Monday, November 22, 2010

Pulitzer Prize-winning NYT photographer puts Hipstamatic war photos on the front page

Apparently I'm not the only person who can't resist shooting with the Hipstamatic photo app for the iPhone, even when he has a "real" camera available. Damon Winter, a staff photographer for the New York Times who won the Pulitzer Prize for his photos of the Obama campaign, landed these Hipstamatic images from Afghanistan on the front page of the NYT today.

It's not as if Winter wasn't carrying lots of conventional photojournalistic gear. He had a Canon EOS 5D Mark II digital single lens reflex, which he used to shoot stills and video. But, as he explains in the NYT's Lens blog, the Hipstamatic had its own appeal.
But it happens that Mr. Winter quickly realized — after trying a few shots — that his iPhone would be an effective way to capture the day-to-day trials of the First Battalion, 87th Infantry of the 10th Mountain Division in northern Afghanistan.

“Composing with the iPhone is more casual and less deliberate,” Mr. Winter said. “And the soldiers often take photos of each other with their phones, so they were more comfortable than if I had my regular camera.”

Mr. Winter even found himself taking a few iPhone pictures during firefights while he was shooting video with his single-lens reflex (a Canon EOS 5D Mark II, as long as we’re on the subject). The Hipstamatic app forced him to wait about 10 seconds between photos, so each one had to count.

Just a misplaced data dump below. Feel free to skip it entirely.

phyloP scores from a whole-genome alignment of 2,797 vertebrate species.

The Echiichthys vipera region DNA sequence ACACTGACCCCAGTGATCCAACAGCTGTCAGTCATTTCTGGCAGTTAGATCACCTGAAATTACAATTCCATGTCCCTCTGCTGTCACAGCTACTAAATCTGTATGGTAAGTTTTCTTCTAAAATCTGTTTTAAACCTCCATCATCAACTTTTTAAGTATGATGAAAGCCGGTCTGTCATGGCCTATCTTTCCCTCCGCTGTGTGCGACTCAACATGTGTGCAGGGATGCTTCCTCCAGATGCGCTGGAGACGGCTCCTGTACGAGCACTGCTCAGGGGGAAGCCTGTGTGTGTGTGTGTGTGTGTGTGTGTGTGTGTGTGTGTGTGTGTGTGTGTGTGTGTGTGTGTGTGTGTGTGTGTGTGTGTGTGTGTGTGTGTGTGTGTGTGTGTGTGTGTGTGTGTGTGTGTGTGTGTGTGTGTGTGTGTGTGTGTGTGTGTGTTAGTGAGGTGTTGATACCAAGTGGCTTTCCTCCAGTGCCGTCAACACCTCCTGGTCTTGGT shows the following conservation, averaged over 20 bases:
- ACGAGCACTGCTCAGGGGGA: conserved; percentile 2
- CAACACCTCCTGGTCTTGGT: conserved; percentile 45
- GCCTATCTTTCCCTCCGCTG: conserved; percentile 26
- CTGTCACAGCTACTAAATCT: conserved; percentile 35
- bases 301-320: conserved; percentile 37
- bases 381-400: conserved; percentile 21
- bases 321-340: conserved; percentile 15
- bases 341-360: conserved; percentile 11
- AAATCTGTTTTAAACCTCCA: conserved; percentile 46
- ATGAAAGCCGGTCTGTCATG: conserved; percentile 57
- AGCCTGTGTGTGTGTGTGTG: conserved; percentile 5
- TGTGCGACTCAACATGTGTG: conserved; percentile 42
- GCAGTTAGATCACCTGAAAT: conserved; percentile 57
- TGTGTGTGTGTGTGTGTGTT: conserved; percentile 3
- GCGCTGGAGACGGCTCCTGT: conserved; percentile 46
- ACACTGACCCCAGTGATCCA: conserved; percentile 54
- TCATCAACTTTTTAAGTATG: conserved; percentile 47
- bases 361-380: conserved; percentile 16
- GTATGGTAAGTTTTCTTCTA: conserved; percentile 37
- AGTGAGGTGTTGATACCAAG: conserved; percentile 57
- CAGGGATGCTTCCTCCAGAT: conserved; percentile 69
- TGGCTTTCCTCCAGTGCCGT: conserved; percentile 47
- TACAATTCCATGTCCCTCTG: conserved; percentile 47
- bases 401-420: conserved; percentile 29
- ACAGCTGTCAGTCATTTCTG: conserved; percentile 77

That's an interesting point about the 10-second delay with the Hipstamatic, something I've found true as well. (There's not much of a delay when shooting low-res pictures for web use, but it does take the Hipstamatic about 10 seconds to do all the processing for a high-res image that makes full use of the camera's resolution.)

In 10 seconds, a conventional modern photojournalist might shoot dozens of images of an important scene in order to make sure they captured just the right instant. Winter is right -- the delay forces you think about what your are doing, and fosters a much more deliberate sort of photography. It's like going back to a much earlier era in photography, when Henri Cartier-Bresson, for example, did not have access to motor drives, burst modes, or even rapid advance levers. He had to advance the film by winding the film-advance knob by hand. It didn't take 10 seconds, but it did preclude getting a second shot of "the decisive moment." It forced him to focus his attention.

There's an extended slideshow of nineteen of Winter's Hipstamatic images at the Lens blog. Take a look -- they're excellent.

1 comment:

Cybergabi said...

Thanks for pointing this out - I had completely missed it. But I am glad Hipsta goes mainstream. And I am in total agreement with what you write about being more careful with your framing and getting it right the first time.